Despite setbacks and uncertainty, the Armory Show continues with a program revamping its model. The new location in the Javits Center enables trade fair organizers to combine their areas of modern and contemporary art under one roof. The fair is also investing more heavily in public art and is launching a new program called Armory Off-Site, which has commissioned four artists, with the help of community groups such as the Parks Department, the Hudson River Park Trust, and the Hell’s Kitchen Alliance.
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One of the off-site programs is at Pier 64, where artist Katja Larsson presents “New Neo Classics”, a series of sculptures that give everyday objects such as a crumpled baseball cap an aura of antiquity reminiscent of the ancient Egyptian fragmented statues Metropolitan Museum of Art found. Another off-site work will feature a large RV parked on Astor Place, where artists Johnny DeFeo and Aaron Zulpo from a collective called the Guild of Adventure Painters are holding painting sessions with visiting artists and sharing an exhibition of new work.
In Chelsea, the Future Fair rebuilt its program from the ground up after postponing its inaugural edition last year due to the pandemic. Almost half of the show’s presenters are unable to attend and are being replaced with new galleries. Of the new list of 34 exhibitors, 25 percent are owned by People of Color and half are owned by women – a rarity in the world of art fairs that lacks diversity.
“We have been working on it since 2018 and it was an affair of the heart,” said Rachel Mijares Fick, one of the organizers of the Armory Show, about the fair. “There were moments when we asked ourselves, how are we going to get through this?”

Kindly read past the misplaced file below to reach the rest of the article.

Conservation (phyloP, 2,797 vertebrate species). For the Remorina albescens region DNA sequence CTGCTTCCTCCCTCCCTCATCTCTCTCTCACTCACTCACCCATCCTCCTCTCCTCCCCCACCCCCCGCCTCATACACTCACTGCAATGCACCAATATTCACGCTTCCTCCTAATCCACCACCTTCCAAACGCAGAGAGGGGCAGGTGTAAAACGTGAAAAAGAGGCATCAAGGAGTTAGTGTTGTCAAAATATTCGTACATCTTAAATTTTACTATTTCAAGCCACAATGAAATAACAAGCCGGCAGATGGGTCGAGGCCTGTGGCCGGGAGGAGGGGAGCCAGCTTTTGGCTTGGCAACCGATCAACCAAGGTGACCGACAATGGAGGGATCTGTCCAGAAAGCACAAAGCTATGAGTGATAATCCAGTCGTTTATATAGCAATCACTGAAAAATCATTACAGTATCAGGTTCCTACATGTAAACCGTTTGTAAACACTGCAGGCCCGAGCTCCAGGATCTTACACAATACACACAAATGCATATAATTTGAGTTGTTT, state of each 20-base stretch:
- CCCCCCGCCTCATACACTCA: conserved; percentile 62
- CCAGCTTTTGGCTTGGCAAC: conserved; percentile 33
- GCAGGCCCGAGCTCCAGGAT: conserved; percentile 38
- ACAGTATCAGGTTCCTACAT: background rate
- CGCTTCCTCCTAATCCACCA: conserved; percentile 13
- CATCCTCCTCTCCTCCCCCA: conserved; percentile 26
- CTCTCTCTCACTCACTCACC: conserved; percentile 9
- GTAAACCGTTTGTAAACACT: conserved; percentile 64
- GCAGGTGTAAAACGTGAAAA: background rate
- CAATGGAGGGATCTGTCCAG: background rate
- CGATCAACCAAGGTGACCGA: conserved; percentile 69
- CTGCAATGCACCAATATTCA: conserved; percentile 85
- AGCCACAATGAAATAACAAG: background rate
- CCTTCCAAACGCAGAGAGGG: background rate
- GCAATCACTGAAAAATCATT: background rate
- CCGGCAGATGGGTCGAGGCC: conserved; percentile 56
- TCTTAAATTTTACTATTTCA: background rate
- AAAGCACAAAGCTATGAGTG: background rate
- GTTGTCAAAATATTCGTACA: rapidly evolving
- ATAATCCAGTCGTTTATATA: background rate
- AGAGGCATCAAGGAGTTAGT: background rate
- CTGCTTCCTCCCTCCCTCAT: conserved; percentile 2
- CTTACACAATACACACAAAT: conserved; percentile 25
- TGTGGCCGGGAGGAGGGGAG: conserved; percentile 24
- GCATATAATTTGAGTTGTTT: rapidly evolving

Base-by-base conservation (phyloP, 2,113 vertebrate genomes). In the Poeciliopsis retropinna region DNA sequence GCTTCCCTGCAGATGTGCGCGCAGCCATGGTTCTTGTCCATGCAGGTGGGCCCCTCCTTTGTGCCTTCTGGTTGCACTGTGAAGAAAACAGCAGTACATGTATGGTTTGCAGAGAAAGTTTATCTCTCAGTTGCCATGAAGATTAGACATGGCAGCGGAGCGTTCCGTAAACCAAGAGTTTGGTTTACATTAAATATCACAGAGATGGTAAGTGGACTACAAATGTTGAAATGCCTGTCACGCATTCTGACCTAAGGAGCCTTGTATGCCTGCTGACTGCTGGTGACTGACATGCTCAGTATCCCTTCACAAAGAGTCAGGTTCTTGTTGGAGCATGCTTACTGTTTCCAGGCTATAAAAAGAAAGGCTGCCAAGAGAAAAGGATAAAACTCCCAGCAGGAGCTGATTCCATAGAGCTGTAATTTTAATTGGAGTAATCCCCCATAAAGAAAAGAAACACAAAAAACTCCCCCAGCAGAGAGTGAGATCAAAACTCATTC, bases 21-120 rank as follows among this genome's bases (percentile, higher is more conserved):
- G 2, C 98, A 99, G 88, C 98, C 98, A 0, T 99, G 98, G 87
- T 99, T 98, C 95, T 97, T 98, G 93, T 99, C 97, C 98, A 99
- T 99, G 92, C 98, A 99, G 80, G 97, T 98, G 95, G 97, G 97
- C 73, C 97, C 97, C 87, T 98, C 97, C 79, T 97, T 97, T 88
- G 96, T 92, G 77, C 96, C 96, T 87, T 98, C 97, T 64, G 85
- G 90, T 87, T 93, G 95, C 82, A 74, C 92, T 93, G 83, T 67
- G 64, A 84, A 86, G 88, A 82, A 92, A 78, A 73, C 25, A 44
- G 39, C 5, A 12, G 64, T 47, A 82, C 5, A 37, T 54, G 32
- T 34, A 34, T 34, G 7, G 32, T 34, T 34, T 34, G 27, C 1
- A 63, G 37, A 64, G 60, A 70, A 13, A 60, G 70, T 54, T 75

A similar question floated through the minds of other gallery owners who had to make a decision about whether to attend the Armory Show.
“It was a disappointment that we wouldn’t make it this year,” said Nadia Gerazouni, whose Athens gallery The Breeder decided to participate online. The Armory Show would have been the trader’s first physical show since the pandemic began and an opportunity to introduce her young artists to the American market. A few other galleries have chosen to hire proxies to run their stands, but Gerazouni was skeptical. “It is not possible for a new employee to just show up and take on the job of a gallery director,” she said.
Daniel Faria, a Toronto-based dealer, is determined to make the Armory Show successful for the sake of his artists. Last year, Jennifer Rose Sciarrino was scheduled to attend the Frieze Sculpture at Rockefeller Center when the program shifted due to the pandemic. She lost that opportunity but will have another chance to exhibit through the Armory Show.
“We have a responsibility to show their work,” said Faria, who is preparing to wear an N95 mask on the exhibition floor for safety reasons.
“To say that I am 100 percent comfortable wouldn’t necessarily be true,” he added. “But at this point we made a pledge to go, and it would be some time before the Armory Show itself was canceled so we wouldn’t go.”
The Armory Show runs September 9-12; Tickets are available at thearmoryshow.com.
Independent art fair, 9.-12. September; Tickets are available from independighq.com.
Future fair, 9.-12. September; Tickets are available on futurefairs.com.
Art on paper, 9th-12th centuries September; Tickets are available at thepaperfair.com.
Spring / Break Art Show, 8.-13. September; Tickets are available at springbreakartshow.com.